Striker 1971 Cuda

Jesse Matlock, the builder of this awesome 1971 Cuda, is also the owner of Jesse’s Auto Body in Dewey, Oklahoma. His passion for cars started as a very young man, and that passion led him into auto bodywork at the age of 13.  Fast forward to now and at the age of 40 Jesse still has the love of doing bodywork. Jesse hoped that the project that he was going to tackle would be a first “Strike” from a small town builder and shop, which would inspire other builders to follow their dreams. 

This project started out with a 1971 Barracuda that was nothing more than a rusted out hull that would really show what Jesse could do with his talents as a builder. He started the build by gutting what was left of the old Barracuda, but the going was hit-and-miss for several years with the project starting out as a resto-mod. Then in 2013, Jesse switched gears when he saw the potential in the car to become so much more than just another Mopar at the entry level shows.

Jesse took his ideas of what the car could possibly be and turned them over to the talented Brian Stupski of Problem Child Kustoms, who produced the renderings of what the 1971 Barracuda was to become. Brian had an uncanny way of knowing exactly what Jesse was aiming for and how the car should look when finished and “Striker” was born.

Using Brian’s renderings, Jesse approached this challenge so almost every part of “Striker” would be modified or altered from its original appearance as a production 1971 Cuda. With the project stripped down to just the bare body shell (roof, rockers and rear quarters) Jesse was ready to start.  The first order of business was to extend the rockers 2” to connect and become smooth with the outer frame rails, which were then connected to a full belly pan. This initial sheet metal work was to become the focal point of the whole build that would keep it sleek and smooth from top to bottom. Now when you look under the car it flows smoothly from one side to the other with nothing under the car visible.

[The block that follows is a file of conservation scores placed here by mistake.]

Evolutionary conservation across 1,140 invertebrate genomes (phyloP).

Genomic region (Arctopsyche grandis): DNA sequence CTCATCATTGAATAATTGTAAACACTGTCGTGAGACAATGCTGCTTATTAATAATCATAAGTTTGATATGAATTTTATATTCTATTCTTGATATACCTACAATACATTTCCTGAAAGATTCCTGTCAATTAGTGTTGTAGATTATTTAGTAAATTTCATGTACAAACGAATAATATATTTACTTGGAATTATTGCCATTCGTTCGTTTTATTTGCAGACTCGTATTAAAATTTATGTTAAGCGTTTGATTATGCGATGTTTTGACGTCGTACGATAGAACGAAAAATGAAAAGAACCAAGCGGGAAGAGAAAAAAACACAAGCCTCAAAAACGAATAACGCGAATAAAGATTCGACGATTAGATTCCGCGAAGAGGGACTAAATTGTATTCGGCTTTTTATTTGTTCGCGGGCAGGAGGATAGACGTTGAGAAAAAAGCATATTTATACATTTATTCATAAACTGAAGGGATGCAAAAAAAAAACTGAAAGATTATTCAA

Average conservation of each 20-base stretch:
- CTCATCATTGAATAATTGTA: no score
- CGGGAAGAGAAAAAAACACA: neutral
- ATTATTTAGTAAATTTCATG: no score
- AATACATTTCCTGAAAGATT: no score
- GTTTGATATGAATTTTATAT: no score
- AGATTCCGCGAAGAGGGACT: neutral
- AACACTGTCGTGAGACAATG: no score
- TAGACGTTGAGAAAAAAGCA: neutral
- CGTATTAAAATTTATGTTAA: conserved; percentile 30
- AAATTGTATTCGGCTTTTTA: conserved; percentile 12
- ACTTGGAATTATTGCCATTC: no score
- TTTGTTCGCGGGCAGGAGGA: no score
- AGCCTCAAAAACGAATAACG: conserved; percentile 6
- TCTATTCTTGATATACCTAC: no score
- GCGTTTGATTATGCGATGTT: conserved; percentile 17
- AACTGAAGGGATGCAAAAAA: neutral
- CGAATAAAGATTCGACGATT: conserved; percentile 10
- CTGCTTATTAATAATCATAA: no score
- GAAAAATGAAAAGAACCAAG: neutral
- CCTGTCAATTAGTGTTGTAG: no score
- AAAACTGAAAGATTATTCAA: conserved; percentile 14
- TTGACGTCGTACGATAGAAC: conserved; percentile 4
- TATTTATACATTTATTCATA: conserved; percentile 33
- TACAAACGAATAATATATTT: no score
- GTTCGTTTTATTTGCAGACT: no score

The exterior of the body saw many alterations from the stock appearance. The original drip rails, door handles, locks, and side markers have all been shaved to give the car a much sleeker look. Continuing with the subtle body changes, the front fenders have been extended downward 2” while the front bumper has been smoothed, then tucked and welded to the body. Jesse thought that since the appearance of the car was evolving so should the headlights, which are custom units designed by Epic Lighting. To complete a new front look, Jesse built a front splitter and air dam for “Striker”. With all of the fabrication completed, Jesse now had a one-piece removable front end that retained a somewhat factory appearance for 1971.

Completing the subtle changes of the body, the front and rear glass are flush mounted to the original modified openings with no trim and only 1/16 of an inch gap between the glass and body. The front and rear windshields are from PPG while AMD supplied the side glass with installation provided by Curt’s Auto Glass. 

The initial renderings by Brian showed what a combination of AAR and Viper hoods would look like, and Jesse was hooked with the idea. The hood build was a challenge in itself starting out with a factory style 1970 AAR fiberglass hood that Jesse cross bred with a 2006 SRT Viper hood. This was easier said than done as Jesse spent a lot of time building a new support structure for the underside of the hood so that it would look like a stock piece. All of this work was necessary for the hood to be able to function correctly with the hinge and lift system he had built for it. Jesse’s unique hood is power actuated so that it lifts up and back to sit level with the car. When the hood is raised it appears similar to lift off hoods that sit on poles, but this one is actually hinged to retract back into the closed position.